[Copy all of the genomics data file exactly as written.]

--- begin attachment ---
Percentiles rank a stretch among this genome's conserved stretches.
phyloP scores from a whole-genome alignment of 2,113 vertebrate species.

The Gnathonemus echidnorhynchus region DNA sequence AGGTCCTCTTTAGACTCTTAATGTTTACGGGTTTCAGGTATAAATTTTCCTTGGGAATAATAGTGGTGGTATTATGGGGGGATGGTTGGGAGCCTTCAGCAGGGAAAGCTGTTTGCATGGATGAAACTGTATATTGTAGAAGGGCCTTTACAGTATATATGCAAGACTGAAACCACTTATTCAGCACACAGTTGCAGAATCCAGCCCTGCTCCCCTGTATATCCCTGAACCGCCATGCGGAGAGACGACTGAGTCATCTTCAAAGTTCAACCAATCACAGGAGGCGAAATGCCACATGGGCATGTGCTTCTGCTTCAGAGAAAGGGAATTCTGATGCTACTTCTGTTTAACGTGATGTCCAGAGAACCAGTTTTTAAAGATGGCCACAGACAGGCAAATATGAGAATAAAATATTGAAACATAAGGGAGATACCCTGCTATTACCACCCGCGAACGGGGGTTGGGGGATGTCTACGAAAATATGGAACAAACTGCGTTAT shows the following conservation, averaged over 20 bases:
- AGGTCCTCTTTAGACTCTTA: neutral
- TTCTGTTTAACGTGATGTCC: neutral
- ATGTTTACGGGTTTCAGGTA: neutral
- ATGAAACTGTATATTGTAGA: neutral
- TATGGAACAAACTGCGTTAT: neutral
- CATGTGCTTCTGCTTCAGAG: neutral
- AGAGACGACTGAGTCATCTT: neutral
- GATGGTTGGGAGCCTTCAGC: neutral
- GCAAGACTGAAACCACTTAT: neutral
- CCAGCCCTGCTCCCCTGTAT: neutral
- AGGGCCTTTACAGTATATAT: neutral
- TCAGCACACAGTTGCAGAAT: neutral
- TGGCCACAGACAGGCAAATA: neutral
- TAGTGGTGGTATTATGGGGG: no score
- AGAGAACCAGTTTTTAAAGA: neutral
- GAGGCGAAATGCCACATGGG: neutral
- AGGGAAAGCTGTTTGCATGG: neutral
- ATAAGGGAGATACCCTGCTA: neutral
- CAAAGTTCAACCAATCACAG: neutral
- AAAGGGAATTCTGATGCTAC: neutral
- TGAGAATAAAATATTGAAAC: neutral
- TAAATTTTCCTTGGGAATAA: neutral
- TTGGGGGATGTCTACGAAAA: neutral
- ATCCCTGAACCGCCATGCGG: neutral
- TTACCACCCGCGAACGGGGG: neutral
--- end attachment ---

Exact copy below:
Percentiles rank a stretch among this genome's conserved stretches.
phyloP scores from a whole-genome alignment of 2,113 vertebrate species.

The Gnathonemus echidnorhynchus region DNA sequence AGGTCCTCTTTAGACTCTTAATGTTTACGGGTTTCAGGTATAAATTTTCCTTGGGAATAATAGTGGTGGTATTATGGGGGGATGGTTGGGAGCCTTCAGCAGGGAAAGCTGTTTGCATGGATGAAACTGTATATTGTAGAAGGGCCTTTACAGTATATATGCAAGACTGAAACCACTTATTCAGCACACAGTTGCAGAATCCAGCCCTGCTCCCCTGTATATCCCTGAACCGCCATGCGGAGAGACGACTGAGTCATCTTCAAAGTTCAACCAATCACAGGAGGCGAAATGCCACATGGGCATGTGCTTCTGCTTCAGAGAAAGGGAATTCTGATGCTACTTCTGTTTAACGTGATGTCCAGAGAACCAGTTTTTAAAGATGGCCACAGACAGGCAAATATGAGAATAAAATATTGAAACATAAGGGAGATACCCTGCTATTACCACCCGCGAACGGGGGTTGGGGGATGTCTACGAAAATATGGAACAAACTGCGTTAT shows the following conservation, averaged over 20 bases:
- AGGTCCTCTTTAGACTCTTA: neutral
- TTCTGTTTAACGTGATGTCC: neutral
- ATGTTTACGGGTTTCAGGTA: neutral
- ATGAAACTGTATATTGTAGA: neutral
- TATGGAACAAACTGCGTTAT: neutral
- CATGTGCTTCTGCTTCAGAG: neutral
- AGAGACGACTGAGTCATCTT: neutral
- GATGGTTGGGAGCCTTCAGC: neutral
- GCAAGACTGAAACCACTTAT: neutral
- CCAGCCCTGCTCCCCTGTAT: neutral
- AGGGCCTTTACAGTATATAT: neutral
- TCAGCACACAGTTGCAGAAT: neutral
- TGGCCACAGACAGGCAAATA: neutral
- TAGTGGTGGTATTATGGGGG: no score
- AGAGAACCAGTTTTTAAAGA: neutral
- GAGGCGAAATGCCACATGGG: neutral
- AGGGAAAGCTGTTTGCATGG: neutral
- ATAAGGGAGATACCCTGCTA: neutral
- CAAAGTTCAACCAATCACAG: neutral
- AAAGGGAATTCTGATGCTAC: neutral
- TGAGAATAAAATATTGAAAC: neutral
- TAAATTTTCCTTGGGAATAA: neutral
- TTGGGGGATGTCTACGAAAA: neutral
- ATCCCTGAACCGCCATGCGG: neutral
- TTACCACCCGCGAACGGGGG: neutral